two stories


“Before we eat I wanna tell ya’ll something.”

Forks full of turkey, mashed potatoes, and stuffing were halfway to people’s mouths. Everyone set them down, not wanting to disrespect their elder.

“I can’t think of the right words to describe how blessed I am to have each and every one of you in this family. God must’ve smiled down on your Gramma and me when he blessed us with all of ya’ll. I guess I just wanted to thank ya’ll for being the amazing people you are and tell ya how much I love you.”

Pops sat back down, tears dangerously close from spilling over his lids while the adults wiped at their checks. My cousins and I were anxious to eat, not truly appreciating the words or the emotion of the moment.

“We’ll, don’t just look at me, dig in!”

And with that, Thanksgiving was back on track. Forks and knives worked and scratched against the stark white china. Dishes passed from hand to hand for seconds and then for thirds. My cousin spilled his drink, and my aunt scolded him. The women helped Gramma with the dishes and leftovers while we kids explored the small patch of woods behind the house. My sister had just gotten a camera and was running around snapping photos of everyone, and that’s when this picture was taken.

I wish the sadness on Pops’ face was as clear to us that day as it is looking at this picture. Maybe we could have stopped him, or maybe the phone call early the next morning wouldn’t have been so shocking. The shrill, nonstop rings of the telephone woke me up.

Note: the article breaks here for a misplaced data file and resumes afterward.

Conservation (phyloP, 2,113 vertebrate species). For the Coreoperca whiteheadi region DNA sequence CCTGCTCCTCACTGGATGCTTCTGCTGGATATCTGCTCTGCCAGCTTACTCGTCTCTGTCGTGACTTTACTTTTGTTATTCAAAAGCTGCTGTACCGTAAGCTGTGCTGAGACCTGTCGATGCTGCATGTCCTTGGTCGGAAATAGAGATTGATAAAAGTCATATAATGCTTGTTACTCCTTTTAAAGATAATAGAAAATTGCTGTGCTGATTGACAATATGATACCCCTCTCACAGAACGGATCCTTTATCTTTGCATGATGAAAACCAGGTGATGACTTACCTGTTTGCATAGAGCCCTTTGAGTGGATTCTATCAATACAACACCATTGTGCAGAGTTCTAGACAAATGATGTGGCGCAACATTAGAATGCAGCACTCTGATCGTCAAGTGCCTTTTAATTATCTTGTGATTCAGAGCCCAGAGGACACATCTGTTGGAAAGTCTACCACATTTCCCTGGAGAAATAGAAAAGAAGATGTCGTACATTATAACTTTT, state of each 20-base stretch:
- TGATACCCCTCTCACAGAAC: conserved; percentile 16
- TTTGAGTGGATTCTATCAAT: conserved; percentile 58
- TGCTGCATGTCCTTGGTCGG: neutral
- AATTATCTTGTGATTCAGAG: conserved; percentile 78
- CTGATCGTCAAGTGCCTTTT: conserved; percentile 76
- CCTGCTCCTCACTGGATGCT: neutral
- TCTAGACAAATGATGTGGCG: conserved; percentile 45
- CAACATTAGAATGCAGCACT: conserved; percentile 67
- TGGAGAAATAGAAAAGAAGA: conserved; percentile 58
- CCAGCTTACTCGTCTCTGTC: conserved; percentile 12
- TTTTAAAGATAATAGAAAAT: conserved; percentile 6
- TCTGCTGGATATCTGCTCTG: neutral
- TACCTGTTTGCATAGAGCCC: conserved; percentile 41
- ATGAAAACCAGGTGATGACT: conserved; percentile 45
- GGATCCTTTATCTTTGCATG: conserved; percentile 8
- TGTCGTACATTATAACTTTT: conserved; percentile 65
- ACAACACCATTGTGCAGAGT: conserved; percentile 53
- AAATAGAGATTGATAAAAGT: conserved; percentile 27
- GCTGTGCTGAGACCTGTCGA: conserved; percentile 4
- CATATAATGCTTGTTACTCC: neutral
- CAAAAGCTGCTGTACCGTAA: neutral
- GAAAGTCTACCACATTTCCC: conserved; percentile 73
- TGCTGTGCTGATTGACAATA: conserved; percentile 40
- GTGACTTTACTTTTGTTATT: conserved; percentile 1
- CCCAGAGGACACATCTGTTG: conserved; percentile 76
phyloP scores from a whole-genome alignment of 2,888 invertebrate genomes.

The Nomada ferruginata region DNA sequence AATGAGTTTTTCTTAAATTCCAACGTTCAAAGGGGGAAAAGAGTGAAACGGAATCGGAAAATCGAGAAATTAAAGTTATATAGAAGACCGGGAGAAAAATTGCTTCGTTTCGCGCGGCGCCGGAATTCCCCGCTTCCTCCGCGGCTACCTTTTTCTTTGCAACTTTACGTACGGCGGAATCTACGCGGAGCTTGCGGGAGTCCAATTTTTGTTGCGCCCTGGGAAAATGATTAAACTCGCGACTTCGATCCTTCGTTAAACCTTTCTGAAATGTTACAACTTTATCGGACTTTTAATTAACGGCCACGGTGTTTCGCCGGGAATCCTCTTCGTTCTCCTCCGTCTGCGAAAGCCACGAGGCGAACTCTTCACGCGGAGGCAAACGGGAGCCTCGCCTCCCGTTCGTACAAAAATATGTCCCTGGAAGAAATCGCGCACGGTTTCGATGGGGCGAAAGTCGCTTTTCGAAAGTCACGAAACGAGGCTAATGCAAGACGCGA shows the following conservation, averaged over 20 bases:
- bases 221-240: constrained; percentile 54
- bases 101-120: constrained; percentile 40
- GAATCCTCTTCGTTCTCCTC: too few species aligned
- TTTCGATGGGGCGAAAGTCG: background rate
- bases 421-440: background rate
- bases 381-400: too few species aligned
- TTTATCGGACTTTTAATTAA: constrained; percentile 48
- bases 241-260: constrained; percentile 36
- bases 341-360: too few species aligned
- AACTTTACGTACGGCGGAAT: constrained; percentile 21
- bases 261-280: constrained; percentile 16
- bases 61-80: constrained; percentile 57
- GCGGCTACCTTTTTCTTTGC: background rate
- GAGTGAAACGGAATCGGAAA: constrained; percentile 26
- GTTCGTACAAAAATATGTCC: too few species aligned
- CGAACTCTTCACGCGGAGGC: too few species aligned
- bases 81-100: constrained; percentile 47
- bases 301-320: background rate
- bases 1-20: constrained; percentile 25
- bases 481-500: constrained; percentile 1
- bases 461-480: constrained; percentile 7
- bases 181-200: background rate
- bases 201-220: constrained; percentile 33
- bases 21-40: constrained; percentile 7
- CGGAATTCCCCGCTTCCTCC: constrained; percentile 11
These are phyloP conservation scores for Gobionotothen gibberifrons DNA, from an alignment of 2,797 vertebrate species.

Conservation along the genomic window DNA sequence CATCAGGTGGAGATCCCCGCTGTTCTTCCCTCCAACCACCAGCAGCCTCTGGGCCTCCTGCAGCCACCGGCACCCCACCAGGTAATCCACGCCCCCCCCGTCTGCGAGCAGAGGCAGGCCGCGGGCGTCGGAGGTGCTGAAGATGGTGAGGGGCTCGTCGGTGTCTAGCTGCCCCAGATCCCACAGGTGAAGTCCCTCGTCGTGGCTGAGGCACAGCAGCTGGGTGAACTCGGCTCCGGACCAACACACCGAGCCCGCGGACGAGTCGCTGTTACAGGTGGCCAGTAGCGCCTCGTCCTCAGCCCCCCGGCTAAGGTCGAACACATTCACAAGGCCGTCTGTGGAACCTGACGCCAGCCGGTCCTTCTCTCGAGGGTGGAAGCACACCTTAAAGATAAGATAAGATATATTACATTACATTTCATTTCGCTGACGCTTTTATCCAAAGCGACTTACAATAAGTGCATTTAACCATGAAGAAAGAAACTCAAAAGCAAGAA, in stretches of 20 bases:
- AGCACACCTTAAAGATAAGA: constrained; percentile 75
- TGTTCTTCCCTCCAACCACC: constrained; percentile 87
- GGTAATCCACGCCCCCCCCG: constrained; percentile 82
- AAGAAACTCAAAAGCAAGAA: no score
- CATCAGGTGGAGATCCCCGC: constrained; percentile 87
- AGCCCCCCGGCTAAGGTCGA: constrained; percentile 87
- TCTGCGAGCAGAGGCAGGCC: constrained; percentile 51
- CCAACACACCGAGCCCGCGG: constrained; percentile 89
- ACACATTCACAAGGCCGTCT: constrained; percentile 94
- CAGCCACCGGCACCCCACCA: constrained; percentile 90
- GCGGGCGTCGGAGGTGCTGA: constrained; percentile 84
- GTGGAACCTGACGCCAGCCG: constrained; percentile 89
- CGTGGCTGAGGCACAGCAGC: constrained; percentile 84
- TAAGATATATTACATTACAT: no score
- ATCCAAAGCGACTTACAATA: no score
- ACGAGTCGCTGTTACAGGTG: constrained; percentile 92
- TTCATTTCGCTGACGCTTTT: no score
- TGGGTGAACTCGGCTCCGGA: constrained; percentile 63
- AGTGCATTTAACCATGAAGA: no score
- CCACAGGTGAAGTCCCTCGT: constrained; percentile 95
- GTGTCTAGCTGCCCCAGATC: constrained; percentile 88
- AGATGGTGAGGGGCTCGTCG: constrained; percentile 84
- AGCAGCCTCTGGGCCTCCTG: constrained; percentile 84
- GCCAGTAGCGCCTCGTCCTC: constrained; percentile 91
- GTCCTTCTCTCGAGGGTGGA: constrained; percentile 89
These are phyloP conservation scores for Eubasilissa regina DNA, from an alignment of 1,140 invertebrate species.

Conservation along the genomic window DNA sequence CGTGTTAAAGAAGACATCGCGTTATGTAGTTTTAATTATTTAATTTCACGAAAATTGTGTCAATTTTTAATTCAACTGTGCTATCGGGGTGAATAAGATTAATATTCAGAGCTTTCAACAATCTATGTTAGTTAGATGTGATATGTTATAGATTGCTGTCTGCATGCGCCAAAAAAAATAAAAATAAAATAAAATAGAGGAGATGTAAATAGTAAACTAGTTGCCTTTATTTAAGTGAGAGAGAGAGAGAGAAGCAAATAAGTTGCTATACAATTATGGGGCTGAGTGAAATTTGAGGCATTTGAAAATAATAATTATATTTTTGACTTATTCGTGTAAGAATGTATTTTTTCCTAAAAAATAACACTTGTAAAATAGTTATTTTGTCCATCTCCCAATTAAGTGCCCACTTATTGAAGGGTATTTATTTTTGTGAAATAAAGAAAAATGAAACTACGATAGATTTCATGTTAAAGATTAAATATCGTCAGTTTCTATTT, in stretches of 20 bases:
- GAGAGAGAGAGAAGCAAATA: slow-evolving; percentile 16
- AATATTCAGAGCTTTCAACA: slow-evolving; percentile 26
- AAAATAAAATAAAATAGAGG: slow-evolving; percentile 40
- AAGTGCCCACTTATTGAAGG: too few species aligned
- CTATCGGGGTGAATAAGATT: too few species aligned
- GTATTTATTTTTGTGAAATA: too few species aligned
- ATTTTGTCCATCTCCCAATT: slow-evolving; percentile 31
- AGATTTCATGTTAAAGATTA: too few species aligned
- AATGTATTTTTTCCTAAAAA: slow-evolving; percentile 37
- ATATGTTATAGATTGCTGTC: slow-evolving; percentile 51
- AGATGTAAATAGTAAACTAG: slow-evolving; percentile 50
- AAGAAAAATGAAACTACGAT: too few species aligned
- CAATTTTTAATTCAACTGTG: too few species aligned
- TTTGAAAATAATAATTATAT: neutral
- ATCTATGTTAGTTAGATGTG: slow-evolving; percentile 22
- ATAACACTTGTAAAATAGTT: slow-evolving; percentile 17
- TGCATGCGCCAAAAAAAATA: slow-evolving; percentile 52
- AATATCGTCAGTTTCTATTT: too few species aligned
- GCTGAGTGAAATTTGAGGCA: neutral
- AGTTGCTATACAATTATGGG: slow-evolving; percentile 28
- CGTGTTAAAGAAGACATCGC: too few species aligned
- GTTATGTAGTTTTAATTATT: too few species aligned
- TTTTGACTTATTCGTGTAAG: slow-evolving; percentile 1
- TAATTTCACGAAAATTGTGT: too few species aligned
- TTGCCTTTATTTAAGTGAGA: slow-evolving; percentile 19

“Hello?” I said groggily, my voice not betraying who had picked up.

Aunt Nicole was on the other end, and she had just talked to Aunt Jackie, who had just talked to Gramma. The family phone tree was on fire, disrupting the silence of the night.

“Pops is gone. He took his life.”

Story by Madison M. Haggerty


It was my first meal since they let me out and if I’m honest it wasn’t that good. No taste. I don’t mean to be ungrateful – I am grateful in fact – but it was a bad meal. Not as bad as they served inside but still bad: things don’t taste like they used to, I suppose.  
I better get to washing it up. Might talk to some of the others helping out in the kitchen. They seem okay. This morning one of the older men offered me his mobile so I could phone home.
I just laughed and said, ‘I’m no ET, brother’. 
He looked at me like I wasn’t quite right but then he laughed too. ‘If you’re sure,’ he said.  
‘I’m sure, no need to phone home, no home to phone to.’ 
He squeezed my shoulder like my Dad used to do, and looked me in the eye and said something about ‘the family of Jesus.’  
‘I’m okay,’ I said.  
‘Jesus loves you,’ he said.  
‘I know he does. Why wouldn’t he?’  
‘Now that’s a question,’ he said. ‘And it comes with many answers.’
‘I thought it might,’ I said.
And he pulled out a small bible from his jacket and started to read.
The words got heated and confused, so I concentrated on his expression as he spoke – and I saw he meant what he was saying, every word, every command, every answer – his lips moving furiously, his eyes never leaving me alone.

Story by Alan McCormick

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